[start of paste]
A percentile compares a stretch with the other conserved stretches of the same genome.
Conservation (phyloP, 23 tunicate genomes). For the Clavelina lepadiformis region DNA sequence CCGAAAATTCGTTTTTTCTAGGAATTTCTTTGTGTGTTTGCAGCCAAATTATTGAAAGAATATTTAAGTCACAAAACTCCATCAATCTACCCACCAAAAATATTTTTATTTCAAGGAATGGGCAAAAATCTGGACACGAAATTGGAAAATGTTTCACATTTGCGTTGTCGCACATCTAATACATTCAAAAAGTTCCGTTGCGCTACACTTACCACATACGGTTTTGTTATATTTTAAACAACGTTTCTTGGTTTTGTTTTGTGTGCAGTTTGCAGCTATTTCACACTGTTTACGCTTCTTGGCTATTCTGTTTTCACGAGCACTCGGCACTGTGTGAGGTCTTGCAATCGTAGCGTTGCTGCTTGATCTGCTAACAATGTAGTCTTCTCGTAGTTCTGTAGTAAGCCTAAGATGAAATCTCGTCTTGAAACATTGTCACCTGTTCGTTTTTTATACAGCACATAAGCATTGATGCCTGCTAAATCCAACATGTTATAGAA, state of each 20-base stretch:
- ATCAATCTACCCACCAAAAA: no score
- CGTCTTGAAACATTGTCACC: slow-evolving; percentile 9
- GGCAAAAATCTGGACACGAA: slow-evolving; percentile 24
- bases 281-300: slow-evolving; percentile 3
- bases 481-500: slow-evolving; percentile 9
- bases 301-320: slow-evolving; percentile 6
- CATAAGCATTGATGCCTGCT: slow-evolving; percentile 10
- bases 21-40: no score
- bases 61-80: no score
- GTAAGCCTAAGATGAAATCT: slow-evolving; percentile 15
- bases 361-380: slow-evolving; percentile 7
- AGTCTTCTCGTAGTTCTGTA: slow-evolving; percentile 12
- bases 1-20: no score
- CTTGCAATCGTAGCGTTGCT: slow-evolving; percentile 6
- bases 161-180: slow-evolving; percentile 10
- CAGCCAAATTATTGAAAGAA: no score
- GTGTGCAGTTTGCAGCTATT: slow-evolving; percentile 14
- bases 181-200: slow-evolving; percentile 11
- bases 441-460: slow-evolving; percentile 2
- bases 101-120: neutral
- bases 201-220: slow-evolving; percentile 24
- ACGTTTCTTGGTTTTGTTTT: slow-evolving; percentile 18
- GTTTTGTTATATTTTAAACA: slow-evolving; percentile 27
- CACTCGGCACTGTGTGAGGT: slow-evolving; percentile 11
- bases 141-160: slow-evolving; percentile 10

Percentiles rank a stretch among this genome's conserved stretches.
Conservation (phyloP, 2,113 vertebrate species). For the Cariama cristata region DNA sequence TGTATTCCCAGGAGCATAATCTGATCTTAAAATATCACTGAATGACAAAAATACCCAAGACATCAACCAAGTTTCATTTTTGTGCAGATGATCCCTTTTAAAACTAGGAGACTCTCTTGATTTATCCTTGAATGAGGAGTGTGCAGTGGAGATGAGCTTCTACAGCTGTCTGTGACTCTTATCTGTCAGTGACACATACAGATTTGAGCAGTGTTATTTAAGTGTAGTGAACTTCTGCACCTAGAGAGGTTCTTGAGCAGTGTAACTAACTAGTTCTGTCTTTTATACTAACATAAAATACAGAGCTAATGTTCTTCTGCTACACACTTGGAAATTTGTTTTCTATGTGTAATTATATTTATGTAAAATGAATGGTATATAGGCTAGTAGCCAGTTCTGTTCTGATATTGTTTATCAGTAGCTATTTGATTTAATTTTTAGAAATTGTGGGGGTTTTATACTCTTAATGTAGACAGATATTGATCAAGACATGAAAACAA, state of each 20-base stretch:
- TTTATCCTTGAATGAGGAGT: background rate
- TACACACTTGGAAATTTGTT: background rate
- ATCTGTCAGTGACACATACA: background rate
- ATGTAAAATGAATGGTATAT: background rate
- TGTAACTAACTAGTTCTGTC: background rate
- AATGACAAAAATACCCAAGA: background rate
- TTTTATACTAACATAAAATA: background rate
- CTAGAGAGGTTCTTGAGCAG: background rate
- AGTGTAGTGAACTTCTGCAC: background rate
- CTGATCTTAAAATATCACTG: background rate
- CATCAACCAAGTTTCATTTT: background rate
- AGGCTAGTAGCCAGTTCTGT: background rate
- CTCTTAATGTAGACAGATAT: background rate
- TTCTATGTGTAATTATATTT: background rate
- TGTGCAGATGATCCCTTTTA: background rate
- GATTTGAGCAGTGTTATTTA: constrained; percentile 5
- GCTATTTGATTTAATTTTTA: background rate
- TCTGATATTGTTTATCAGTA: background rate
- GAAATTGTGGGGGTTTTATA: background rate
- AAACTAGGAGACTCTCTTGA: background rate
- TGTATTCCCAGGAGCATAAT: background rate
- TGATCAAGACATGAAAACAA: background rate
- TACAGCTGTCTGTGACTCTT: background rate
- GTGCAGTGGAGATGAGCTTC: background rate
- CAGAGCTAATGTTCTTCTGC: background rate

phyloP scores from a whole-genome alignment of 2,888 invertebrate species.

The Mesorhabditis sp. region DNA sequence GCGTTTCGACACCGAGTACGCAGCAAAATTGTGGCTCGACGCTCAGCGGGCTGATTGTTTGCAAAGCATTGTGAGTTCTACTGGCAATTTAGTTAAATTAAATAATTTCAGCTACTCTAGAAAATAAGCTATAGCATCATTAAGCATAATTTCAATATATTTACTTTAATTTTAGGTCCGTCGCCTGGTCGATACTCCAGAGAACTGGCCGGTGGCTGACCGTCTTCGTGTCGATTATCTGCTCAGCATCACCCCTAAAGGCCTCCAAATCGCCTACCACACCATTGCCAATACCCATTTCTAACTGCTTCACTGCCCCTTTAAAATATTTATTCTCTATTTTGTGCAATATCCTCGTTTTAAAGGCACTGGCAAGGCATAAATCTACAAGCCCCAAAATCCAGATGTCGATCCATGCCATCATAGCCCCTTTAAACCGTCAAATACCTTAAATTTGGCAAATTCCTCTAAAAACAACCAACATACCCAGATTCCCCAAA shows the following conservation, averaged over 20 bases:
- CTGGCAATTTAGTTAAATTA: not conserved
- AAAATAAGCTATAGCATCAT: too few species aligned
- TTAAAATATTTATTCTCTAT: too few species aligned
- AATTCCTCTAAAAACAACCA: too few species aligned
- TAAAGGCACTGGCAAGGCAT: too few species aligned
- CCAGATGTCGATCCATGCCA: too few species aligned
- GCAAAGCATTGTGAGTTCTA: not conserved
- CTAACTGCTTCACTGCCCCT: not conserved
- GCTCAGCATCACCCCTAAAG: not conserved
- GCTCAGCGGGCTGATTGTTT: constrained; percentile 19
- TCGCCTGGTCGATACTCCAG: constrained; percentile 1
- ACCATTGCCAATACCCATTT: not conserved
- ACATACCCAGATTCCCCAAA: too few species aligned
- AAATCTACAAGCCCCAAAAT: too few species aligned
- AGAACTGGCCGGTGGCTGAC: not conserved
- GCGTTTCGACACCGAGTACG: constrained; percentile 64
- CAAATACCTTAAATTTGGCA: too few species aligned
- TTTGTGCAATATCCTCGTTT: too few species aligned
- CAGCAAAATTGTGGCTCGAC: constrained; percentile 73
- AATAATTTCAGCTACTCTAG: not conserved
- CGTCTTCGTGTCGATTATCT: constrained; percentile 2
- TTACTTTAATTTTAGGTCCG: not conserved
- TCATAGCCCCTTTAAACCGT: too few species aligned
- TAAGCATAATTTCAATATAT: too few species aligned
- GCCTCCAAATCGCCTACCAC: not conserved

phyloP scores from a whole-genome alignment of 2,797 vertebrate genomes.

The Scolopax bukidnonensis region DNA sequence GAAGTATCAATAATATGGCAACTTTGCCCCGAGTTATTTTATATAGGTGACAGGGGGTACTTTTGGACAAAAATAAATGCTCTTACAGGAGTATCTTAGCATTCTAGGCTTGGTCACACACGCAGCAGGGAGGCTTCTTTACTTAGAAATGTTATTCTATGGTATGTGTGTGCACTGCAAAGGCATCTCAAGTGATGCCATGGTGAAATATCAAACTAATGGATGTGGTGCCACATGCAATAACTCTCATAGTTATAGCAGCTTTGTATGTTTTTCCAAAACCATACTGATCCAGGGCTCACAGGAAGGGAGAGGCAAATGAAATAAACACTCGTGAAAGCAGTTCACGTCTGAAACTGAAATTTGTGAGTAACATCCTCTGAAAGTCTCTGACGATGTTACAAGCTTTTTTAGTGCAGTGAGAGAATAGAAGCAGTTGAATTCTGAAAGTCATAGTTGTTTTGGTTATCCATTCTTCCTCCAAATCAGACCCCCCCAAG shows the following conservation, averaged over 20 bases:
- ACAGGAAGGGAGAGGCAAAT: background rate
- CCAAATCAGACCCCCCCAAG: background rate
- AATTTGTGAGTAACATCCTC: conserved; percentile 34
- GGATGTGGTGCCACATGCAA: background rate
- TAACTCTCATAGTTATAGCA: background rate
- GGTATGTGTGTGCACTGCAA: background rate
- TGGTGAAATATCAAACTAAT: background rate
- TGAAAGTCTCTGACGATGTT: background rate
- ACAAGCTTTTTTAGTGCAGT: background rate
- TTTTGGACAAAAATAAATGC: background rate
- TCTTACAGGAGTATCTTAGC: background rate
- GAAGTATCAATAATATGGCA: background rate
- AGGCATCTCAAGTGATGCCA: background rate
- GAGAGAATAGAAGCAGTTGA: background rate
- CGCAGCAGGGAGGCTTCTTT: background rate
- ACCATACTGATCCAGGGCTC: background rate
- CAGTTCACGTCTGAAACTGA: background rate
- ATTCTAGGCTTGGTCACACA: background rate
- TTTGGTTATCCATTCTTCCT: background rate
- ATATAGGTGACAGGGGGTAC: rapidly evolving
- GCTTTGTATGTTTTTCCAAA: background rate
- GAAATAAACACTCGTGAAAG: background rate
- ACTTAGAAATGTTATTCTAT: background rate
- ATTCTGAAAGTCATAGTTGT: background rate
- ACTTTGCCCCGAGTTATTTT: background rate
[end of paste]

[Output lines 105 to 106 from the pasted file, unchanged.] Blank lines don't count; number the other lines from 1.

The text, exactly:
- GAAATAAACACTCGTGAAAG: background rate
- ACTTAGAAATGTTATTCTAT: background rate